Ralph Mathekga

Ramaphosa's Cabinet: Who will stay and who will go?

2018-02-26 08:30
President Cyril Ramaphosa delivers his inaugural State of the Nation Address. (Photo: Ruvan Boshoff, AFP)

President Cyril Ramaphosa delivers his inaugural State of the Nation Address. (Photo: Ruvan Boshoff, AFP)

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As Cyril Ramaphosa's presidency takes shape, the next stop is the much anticipated Cabinet reshuffle which will give an indication as to how the new president is gaining grounds within his party. 

There is a great deal of anxiety about whether Ramaphosa will fire some of the compromised ministers who are implicated in state capture. The rescue mission that Ramaphosa has placed the ANC on seems to be working. The recently inaugurated president has been able to charm his way through his State of the Nation Address, which set up a nice relay towards the budget.

The budget was therefore not too bad; despite the announcement of a VAT hike which has angered a few usual suspects within the tripartite alliance and some opposition parties who are desperately looking for a battle to pick with Ramaphosa. 

Even more interesting about the budget is that it was well received by the market despite being delivered by embattled finance minister, Malusi Gigaba. South Africans seem to be willing to give Gigaba a second chance. But he remains a permanent liability for Ramaphosa. No amount of rehabilitation will assist Gigaba in regaining some credibility following allegations that he was an active facilitator of state capture. 

Speaking of ANC ministers who are desperately pleading to be readmitted to humanity after their compromised relationship with the Guptas, Ramaphosa's Cabinet reshuffle will be a difficult balance in terms of what has to be repaired and what has to be written off as a loss.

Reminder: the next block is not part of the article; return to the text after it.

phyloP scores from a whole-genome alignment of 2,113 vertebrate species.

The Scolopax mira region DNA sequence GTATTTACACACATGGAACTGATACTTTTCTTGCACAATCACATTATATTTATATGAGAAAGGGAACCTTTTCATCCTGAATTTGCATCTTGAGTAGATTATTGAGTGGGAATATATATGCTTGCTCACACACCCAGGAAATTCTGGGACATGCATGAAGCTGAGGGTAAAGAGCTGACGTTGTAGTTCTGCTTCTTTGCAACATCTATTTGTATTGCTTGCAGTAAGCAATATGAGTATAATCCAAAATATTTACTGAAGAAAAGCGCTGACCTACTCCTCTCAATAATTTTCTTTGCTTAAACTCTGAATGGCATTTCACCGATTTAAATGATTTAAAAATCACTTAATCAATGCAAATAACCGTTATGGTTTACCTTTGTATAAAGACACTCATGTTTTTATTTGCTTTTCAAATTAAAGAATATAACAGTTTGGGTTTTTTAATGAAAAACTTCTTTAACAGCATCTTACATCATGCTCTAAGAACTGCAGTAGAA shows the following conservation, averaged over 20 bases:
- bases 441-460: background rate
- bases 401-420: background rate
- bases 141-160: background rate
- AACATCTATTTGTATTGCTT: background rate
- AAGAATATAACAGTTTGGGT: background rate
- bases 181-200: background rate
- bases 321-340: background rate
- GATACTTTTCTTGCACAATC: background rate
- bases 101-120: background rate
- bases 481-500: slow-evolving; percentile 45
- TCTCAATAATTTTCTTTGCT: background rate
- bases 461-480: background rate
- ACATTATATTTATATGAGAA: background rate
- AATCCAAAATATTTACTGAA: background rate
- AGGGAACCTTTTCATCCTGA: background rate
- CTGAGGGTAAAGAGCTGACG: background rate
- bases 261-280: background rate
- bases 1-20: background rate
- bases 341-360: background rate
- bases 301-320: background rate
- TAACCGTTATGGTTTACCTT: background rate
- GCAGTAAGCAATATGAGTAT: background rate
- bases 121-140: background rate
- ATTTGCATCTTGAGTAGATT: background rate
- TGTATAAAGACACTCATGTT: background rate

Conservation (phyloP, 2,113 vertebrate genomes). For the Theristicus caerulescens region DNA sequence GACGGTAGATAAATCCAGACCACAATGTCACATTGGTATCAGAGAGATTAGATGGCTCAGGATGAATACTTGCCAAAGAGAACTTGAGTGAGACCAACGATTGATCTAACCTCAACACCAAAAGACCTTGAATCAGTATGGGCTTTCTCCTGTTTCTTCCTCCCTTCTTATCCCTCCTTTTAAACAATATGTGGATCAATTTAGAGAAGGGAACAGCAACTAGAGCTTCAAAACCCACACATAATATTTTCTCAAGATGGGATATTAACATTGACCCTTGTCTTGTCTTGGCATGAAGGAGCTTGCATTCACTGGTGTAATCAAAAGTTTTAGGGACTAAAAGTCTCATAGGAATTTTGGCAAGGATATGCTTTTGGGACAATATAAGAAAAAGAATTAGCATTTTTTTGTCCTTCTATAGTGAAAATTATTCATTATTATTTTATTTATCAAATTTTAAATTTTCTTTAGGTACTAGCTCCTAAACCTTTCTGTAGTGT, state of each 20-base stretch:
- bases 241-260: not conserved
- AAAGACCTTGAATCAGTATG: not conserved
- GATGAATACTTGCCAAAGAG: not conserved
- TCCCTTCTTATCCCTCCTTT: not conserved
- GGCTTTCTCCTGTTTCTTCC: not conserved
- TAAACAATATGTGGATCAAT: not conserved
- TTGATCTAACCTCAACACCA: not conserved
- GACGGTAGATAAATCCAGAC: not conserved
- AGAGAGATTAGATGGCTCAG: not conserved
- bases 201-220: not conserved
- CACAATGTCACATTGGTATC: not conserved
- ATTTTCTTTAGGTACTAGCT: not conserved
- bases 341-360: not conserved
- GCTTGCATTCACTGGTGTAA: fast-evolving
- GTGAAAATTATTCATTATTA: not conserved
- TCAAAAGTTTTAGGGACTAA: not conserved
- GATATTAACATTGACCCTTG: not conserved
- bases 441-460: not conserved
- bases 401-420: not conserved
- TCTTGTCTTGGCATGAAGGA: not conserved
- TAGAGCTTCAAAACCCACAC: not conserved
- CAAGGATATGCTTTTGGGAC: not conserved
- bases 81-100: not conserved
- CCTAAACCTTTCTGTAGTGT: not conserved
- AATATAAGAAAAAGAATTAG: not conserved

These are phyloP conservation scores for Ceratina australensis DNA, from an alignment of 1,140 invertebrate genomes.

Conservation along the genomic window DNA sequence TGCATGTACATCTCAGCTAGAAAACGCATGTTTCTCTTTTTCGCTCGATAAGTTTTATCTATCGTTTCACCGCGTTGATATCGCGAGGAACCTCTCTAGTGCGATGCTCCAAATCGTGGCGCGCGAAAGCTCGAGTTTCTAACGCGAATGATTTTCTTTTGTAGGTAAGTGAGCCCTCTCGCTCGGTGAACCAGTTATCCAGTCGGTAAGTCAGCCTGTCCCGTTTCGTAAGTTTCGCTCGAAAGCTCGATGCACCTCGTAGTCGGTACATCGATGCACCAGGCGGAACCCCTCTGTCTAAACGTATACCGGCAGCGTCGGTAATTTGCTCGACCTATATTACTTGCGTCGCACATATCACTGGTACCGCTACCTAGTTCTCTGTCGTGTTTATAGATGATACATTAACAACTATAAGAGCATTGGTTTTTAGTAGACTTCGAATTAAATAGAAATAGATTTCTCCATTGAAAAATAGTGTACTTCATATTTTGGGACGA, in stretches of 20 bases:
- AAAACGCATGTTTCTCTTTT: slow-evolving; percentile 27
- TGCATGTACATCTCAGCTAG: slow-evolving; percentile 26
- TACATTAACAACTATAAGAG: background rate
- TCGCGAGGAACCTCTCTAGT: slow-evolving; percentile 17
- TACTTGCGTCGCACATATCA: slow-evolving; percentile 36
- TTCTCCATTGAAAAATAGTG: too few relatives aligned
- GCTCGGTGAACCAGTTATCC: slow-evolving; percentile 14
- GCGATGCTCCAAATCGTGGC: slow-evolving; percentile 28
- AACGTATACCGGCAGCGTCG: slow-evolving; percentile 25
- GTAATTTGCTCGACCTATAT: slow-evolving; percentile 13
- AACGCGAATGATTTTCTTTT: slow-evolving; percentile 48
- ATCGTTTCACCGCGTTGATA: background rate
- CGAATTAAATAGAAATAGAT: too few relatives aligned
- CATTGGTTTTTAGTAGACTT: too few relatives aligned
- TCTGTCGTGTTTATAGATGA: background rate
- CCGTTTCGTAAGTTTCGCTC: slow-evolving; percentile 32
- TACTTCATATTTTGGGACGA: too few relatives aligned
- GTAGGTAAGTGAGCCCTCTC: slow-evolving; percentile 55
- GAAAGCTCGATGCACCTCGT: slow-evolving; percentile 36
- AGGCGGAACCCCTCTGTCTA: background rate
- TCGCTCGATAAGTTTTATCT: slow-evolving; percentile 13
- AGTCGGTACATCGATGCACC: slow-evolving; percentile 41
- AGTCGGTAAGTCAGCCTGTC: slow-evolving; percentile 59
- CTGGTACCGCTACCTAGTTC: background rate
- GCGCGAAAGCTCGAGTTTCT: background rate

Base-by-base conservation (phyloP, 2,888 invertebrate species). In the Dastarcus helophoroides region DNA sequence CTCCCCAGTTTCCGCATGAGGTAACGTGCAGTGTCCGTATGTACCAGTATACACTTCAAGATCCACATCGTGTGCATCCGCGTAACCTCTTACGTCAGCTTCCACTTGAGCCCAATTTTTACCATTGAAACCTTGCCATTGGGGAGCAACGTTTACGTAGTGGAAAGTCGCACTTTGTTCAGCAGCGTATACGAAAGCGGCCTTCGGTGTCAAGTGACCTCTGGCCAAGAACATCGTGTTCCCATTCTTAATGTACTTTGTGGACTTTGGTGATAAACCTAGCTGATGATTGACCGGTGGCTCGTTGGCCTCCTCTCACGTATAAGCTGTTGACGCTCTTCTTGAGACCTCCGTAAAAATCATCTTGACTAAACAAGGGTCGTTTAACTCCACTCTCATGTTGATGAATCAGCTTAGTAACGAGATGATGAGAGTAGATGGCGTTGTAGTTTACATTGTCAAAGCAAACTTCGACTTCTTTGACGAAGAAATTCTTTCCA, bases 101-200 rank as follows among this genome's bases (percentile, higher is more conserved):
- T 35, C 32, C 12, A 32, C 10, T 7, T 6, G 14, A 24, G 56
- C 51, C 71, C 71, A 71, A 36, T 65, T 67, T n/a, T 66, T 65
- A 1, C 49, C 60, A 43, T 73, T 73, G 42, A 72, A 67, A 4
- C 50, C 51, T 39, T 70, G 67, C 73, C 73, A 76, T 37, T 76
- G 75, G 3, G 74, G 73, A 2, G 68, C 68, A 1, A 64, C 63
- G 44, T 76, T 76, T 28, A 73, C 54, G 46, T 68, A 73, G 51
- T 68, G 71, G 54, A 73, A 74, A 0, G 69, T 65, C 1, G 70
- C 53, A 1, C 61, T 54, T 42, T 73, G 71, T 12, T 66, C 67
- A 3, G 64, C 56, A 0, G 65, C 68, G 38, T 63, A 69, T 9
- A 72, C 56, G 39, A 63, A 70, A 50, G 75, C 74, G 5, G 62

He has to be seen acting against wrongdoing and distancing himself from compromised ministers. At the same time, he needs to be conciliatory and throw a lifeline to those who are still showing a bit of life in them. 

For this reason, not all bad apples will be tossed, nor will all the great people who were dismissed by Zuma be called back to serve. Some compromised ministers will have to be removed from key portfolios and be parked in one of the non-significant departments. One such department that comes to mind is the one that specialises in giving awards each and every year. Take your guess!

When it comes to portfolios such as Treasury, mineral resources, energy and foreign affairs, Ramaphosa's appointments will have to send a strong message about the direction of his leadership. He may throw in a compromise in one of those key portfolios, but not in all of them. Hence, this Cabinet reshuffle ought to be a balancing act for Ramaphosa. 

Another lingering question relates to David Mabuza as an option for deputy president of the country. In some quarters, the idea of Mabuza as Mzanzi's el numero dos is just unpalatable. 

There are expectations that Ramaphosa will avoid this option. Some in this great nation will be hoping that Mabuza will be taking nap, and fail to answer Ramaphosa's phone call offering him the position. Then the president can leave a voicemail informing him that had he answered the phone he would have been made the deputy president. 

Ramaphosa can then quickly move and phone Lindiwe Sisulu to offer her the position. Sisulu will have to accept quickly before Mabuza wakes up and call back Ramaphosa to accept the position. 

Of course, it will not happen this way; there will be no napping for Mabuza until this Cabinet reshuffle is announced and he becomes the deputy president of the country. Then he can put his cellphone on flight mode and take all the afternoon naps he ever wanted to. For there will not be any important call for him to answer after becoming the deputy president. 

The moral of the story is that everyone wants in on this Cabinet, even those who should not be allowed anywhere near it given what they got up to in the past. Ramaphosa's job is to negotiate and strike a few compromises with his comrades, and then give us a Cabinet. 

The difficulty is that Ramaphosa might have to start by explaining his Cabinet choices, or lack of choice therein.  

Ralph Mathekga is a Fellow at the SARChI Chair: African Diplomacy and Foreign Policy at the University of Johannesburg and author of When Zuma Goes

Disclaimer: News24 encourages freedom of speech and the expression of diverse views. The views of columnists published on News24 are therefore their own and do not necessarily represent the views of News24.

Read more on:    cyril ramaphosa  |  anc  |  cabinet reshuffle


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